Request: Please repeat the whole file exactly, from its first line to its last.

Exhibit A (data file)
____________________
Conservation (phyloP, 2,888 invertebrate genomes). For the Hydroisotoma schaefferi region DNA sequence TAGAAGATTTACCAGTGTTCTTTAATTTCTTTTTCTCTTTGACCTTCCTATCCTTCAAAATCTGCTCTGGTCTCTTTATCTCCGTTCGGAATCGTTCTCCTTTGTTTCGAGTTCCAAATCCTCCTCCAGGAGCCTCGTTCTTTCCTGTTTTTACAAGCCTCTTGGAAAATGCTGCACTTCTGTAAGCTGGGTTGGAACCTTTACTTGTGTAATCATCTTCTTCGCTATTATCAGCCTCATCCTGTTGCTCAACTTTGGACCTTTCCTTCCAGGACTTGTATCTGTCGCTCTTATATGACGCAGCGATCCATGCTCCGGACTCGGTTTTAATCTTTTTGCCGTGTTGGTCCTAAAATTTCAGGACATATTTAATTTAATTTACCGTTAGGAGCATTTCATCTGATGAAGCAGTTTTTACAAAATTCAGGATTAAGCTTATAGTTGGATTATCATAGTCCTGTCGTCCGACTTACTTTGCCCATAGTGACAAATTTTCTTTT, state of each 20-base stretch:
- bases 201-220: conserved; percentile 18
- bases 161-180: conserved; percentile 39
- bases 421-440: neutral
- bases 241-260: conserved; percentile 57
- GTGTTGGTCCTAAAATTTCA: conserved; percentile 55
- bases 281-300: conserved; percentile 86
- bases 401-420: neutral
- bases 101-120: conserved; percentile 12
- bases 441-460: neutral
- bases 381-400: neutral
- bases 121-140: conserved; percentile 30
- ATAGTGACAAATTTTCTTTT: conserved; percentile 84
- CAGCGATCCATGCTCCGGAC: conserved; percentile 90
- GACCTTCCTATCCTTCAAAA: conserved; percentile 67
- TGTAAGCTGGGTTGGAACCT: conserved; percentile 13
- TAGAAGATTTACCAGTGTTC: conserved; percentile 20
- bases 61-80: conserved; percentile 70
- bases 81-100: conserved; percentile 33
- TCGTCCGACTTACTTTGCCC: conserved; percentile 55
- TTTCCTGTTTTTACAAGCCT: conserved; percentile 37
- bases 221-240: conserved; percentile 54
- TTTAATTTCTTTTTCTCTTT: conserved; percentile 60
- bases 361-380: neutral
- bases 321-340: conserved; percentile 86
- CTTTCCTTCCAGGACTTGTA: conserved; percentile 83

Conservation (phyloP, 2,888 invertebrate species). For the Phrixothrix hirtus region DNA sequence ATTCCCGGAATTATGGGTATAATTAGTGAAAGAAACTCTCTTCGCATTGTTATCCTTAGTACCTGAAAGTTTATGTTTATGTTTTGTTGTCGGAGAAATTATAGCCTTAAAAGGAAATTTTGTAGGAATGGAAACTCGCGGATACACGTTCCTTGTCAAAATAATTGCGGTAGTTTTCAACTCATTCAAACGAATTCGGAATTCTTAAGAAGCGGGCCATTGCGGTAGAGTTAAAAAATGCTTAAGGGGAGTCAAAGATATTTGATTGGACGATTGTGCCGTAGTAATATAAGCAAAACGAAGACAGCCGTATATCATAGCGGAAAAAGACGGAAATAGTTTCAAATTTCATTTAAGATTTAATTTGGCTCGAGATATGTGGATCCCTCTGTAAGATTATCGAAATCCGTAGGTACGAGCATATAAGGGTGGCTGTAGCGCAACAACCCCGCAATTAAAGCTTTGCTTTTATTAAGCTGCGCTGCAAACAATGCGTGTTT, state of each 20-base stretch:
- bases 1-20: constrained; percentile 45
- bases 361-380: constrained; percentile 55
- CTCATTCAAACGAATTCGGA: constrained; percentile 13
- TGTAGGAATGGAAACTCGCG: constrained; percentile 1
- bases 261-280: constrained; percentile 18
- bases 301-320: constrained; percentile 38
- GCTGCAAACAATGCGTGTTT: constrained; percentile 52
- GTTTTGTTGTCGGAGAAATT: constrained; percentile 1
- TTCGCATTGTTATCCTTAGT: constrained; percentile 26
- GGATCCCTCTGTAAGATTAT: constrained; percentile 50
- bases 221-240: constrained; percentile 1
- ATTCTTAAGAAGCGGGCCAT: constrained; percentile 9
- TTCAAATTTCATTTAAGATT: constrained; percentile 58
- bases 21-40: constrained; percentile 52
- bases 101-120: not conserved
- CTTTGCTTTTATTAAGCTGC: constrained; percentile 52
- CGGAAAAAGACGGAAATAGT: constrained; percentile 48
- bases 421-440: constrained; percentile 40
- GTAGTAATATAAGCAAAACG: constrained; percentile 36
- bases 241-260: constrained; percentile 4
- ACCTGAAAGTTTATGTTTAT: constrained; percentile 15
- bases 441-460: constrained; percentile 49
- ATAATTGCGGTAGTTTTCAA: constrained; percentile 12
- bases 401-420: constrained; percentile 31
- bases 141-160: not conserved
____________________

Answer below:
Conservation (phyloP, 2,888 invertebrate genomes). For the Hydroisotoma schaefferi region DNA sequence TAGAAGATTTACCAGTGTTCTTTAATTTCTTTTTCTCTTTGACCTTCCTATCCTTCAAAATCTGCTCTGGTCTCTTTATCTCCGTTCGGAATCGTTCTCCTTTGTTTCGAGTTCCAAATCCTCCTCCAGGAGCCTCGTTCTTTCCTGTTTTTACAAGCCTCTTGGAAAATGCTGCACTTCTGTAAGCTGGGTTGGAACCTTTACTTGTGTAATCATCTTCTTCGCTATTATCAGCCTCATCCTGTTGCTCAACTTTGGACCTTTCCTTCCAGGACTTGTATCTGTCGCTCTTATATGACGCAGCGATCCATGCTCCGGACTCGGTTTTAATCTTTTTGCCGTGTTGGTCCTAAAATTTCAGGACATATTTAATTTAATTTACCGTTAGGAGCATTTCATCTGATGAAGCAGTTTTTACAAAATTCAGGATTAAGCTTATAGTTGGATTATCATAGTCCTGTCGTCCGACTTACTTTGCCCATAGTGACAAATTTTCTTTT, state of each 20-base stretch:
- bases 201-220: conserved; percentile 18
- bases 161-180: conserved; percentile 39
- bases 421-440: neutral
- bases 241-260: conserved; percentile 57
- GTGTTGGTCCTAAAATTTCA: conserved; percentile 55
- bases 281-300: conserved; percentile 86
- bases 401-420: neutral
- bases 101-120: conserved; percentile 12
- bases 441-460: neutral
- bases 381-400: neutral
- bases 121-140: conserved; percentile 30
- ATAGTGACAAATTTTCTTTT: conserved; percentile 84
- CAGCGATCCATGCTCCGGAC: conserved; percentile 90
- GACCTTCCTATCCTTCAAAA: conserved; percentile 67
- TGTAAGCTGGGTTGGAACCT: conserved; percentile 13
- TAGAAGATTTACCAGTGTTC: conserved; percentile 20
- bases 61-80: conserved; percentile 70
- bases 81-100: conserved; percentile 33
- TCGTCCGACTTACTTTGCCC: conserved; percentile 55
- TTTCCTGTTTTTACAAGCCT: conserved; percentile 37
- bases 221-240: conserved; percentile 54
- TTTAATTTCTTTTTCTCTTT: conserved; percentile 60
- bases 361-380: neutral
- bases 321-340: conserved; percentile 86
- CTTTCCTTCCAGGACTTGTA: conserved; percentile 83

Conservation (phyloP, 2,888 invertebrate species). For the Phrixothrix hirtus region DNA sequence ATTCCCGGAATTATGGGTATAATTAGTGAAAGAAACTCTCTTCGCATTGTTATCCTTAGTACCTGAAAGTTTATGTTTATGTTTTGTTGTCGGAGAAATTATAGCCTTAAAAGGAAATTTTGTAGGAATGGAAACTCGCGGATACACGTTCCTTGTCAAAATAATTGCGGTAGTTTTCAACTCATTCAAACGAATTCGGAATTCTTAAGAAGCGGGCCATTGCGGTAGAGTTAAAAAATGCTTAAGGGGAGTCAAAGATATTTGATTGGACGATTGTGCCGTAGTAATATAAGCAAAACGAAGACAGCCGTATATCATAGCGGAAAAAGACGGAAATAGTTTCAAATTTCATTTAAGATTTAATTTGGCTCGAGATATGTGGATCCCTCTGTAAGATTATCGAAATCCGTAGGTACGAGCATATAAGGGTGGCTGTAGCGCAACAACCCCGCAATTAAAGCTTTGCTTTTATTAAGCTGCGCTGCAAACAATGCGTGTTT, state of each 20-base stretch:
- bases 1-20: constrained; percentile 45
- bases 361-380: constrained; percentile 55
- CTCATTCAAACGAATTCGGA: constrained; percentile 13
- TGTAGGAATGGAAACTCGCG: constrained; percentile 1
- bases 261-280: constrained; percentile 18
- bases 301-320: constrained; percentile 38
- GCTGCAAACAATGCGTGTTT: constrained; percentile 52
- GTTTTGTTGTCGGAGAAATT: constrained; percentile 1
- TTCGCATTGTTATCCTTAGT: constrained; percentile 26
- GGATCCCTCTGTAAGATTAT: constrained; percentile 50
- bases 221-240: constrained; percentile 1
- ATTCTTAAGAAGCGGGCCAT: constrained; percentile 9
- TTCAAATTTCATTTAAGATT: constrained; percentile 58
- bases 21-40: constrained; percentile 52
- bases 101-120: not conserved
- CTTTGCTTTTATTAAGCTGC: constrained; percentile 52
- CGGAAAAAGACGGAAATAGT: constrained; percentile 48
- bases 421-440: constrained; percentile 40
- GTAGTAATATAAGCAAAACG: constrained; percentile 36
- bases 241-260: constrained; percentile 4
- ACCTGAAAGTTTATGTTTAT: constrained; percentile 15
- bases 441-460: constrained; percentile 49
- ATAATTGCGGTAGTTTTCAA: constrained; percentile 12
- bases 401-420: constrained; percentile 31
- bases 141-160: not conserved